NOAA researcher says Arctic marine mammals are ecosystem sentinels

February 13, 2014
NOAA researcher says Arctic marine mammals are ecosystem sentinels
White killer whale swimming with its pod near the Aleutian Islands. Photo: H. Fearnbach, NMML, NMFS permit 782-1719.

As the Arctic continues to see dramatic declines in seasonal sea ice, warming temperatures and increased storminess, the responses of marine mammals can provide clues to how the ecosystem is responding to these physical drivers.

Seals, walruses and rely on seasonal sea ice for habitat and must adapt to the sudden loss of ice, while such as whales appear to be finding new prey, altering migration timing and moving to new habitats.

"Marine mammals can act as ecosystem sentinels because they respond to climate change through shifts in distribution, timing of their movements and feeding locations," said Sue Moore, Ph.D., a NOAA oceanographer, who spoke today at the annual meeting of the American Association for the Advancement of Science in Chicago. "These long-lived mammals also reflect changes to the ecosystem in their shifts in diet, body condition and physical health."

Moore, who was part of a panel of U.S. and Canadian scientists on the health of marine mammals and indigenous people in the Arctic, stressed the importance of integrating health research into the overall climate, weather, oceanographic and on changes in the Arctic.

"Marine mammals connect people to ecosystem research by making it relevant to those who live in the Arctic and depend on these mammals for diet and cultural heritage and people around the world who look to these animals as symbols of our planet's health," Moore said.

Explore further: Arctic marine mammals on thin ice

More information: Additional detail on ecosystem responses to Arctic climate change is available at the NOAA Arctic Report Card web site:

For information on the Distributed Biological Observatory, a change detection array that brings together physical and biological observations in the Arctic go to this site:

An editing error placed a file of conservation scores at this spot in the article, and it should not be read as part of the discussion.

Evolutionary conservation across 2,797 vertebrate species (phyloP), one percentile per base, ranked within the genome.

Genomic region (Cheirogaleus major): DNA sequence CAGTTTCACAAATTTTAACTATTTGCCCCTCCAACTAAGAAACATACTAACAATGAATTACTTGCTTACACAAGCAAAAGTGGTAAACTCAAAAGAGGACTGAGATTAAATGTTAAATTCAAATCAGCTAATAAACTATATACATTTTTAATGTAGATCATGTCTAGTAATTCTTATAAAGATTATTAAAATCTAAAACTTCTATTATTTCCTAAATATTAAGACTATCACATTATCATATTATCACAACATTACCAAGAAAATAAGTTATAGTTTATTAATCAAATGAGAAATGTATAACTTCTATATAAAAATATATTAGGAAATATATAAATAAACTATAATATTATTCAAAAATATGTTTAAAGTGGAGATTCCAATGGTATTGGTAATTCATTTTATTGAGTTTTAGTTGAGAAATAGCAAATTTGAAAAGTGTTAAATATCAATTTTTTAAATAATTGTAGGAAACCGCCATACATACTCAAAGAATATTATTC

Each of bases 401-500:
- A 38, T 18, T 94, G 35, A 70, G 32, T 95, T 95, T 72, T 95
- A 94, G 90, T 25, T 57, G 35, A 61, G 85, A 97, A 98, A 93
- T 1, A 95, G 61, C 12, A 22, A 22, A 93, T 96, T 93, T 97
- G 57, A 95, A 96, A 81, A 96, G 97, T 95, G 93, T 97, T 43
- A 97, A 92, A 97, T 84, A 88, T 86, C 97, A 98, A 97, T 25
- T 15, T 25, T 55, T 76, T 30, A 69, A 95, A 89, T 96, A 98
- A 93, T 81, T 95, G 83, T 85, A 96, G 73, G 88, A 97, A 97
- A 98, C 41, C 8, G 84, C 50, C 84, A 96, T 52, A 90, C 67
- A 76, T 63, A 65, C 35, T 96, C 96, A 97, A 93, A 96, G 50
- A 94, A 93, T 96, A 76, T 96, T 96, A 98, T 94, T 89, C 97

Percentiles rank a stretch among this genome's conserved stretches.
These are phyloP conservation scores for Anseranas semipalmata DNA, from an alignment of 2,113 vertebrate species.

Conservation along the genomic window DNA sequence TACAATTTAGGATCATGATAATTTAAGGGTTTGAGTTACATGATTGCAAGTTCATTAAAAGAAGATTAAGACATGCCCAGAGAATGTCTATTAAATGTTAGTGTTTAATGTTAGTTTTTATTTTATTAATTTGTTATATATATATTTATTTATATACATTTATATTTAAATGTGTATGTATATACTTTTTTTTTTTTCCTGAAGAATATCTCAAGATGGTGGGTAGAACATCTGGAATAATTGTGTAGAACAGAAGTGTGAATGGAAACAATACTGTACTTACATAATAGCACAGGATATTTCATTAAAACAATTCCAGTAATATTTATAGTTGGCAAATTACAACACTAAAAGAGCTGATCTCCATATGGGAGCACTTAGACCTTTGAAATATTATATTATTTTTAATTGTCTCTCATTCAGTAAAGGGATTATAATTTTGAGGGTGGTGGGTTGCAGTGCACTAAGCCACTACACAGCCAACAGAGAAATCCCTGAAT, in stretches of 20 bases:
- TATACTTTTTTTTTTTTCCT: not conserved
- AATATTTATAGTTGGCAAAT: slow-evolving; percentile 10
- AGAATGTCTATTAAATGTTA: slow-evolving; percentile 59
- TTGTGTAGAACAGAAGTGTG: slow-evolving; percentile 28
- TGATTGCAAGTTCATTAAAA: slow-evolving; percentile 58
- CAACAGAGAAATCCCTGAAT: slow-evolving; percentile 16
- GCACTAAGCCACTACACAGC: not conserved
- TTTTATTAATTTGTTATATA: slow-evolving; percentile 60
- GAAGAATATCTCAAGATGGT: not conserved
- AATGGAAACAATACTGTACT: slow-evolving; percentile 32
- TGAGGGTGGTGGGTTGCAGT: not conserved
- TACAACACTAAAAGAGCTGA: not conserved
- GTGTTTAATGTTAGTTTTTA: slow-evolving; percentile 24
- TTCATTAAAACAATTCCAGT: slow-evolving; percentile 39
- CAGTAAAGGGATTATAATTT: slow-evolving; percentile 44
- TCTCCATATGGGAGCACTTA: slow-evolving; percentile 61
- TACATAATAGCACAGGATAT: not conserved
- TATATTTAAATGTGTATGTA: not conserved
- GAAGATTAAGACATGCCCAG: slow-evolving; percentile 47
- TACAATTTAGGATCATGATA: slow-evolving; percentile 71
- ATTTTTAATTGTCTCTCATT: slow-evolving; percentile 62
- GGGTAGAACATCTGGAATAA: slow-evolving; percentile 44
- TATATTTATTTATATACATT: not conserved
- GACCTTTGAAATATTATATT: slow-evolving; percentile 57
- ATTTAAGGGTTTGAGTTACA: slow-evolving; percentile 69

Related Stories

Arctic marine mammals on thin ice

April 23, 2008

The loss of sea ice due to climate change could spell disaster for polar bears and other Arctic marine mammals. The April Special Issue of Ecological Applications examines such potential effects, puts them in historical ...

Recommended for you

Climate scientist hits out at IPCC projections

October 13, 2015

As a new chairman is appointed to the Intergovernmental Panel on climate Change (IPCC) a University of Manchester climate expert has said headline projections from the organisation about future warming are 'wildly over optimistic.'

'Bridge' fuel may escalate atmospheric greenhouse gas

October 13, 2015

While the U.S. Environmental Protection Agency (EPA) suggests there has been a decline in measurable atmospheric greenhouse gas emissions from fossil fuel use in the U.S. for the past seven years, a Cornell scientist says ...

Study sees powerful winds carving away Antarctic snow

October 13, 2015

A new study has found that powerful winds are removing massive amounts of snow from parts of Antarctica, potentially boosting estimates of how much the continent might contribute to sea level. Up to now, scientists had thought ...


Please sign in to add a comment. Registration is free, and takes less than a minute. Read more

Click here to reset your password.
Sign in to get notified via email when new comments are made.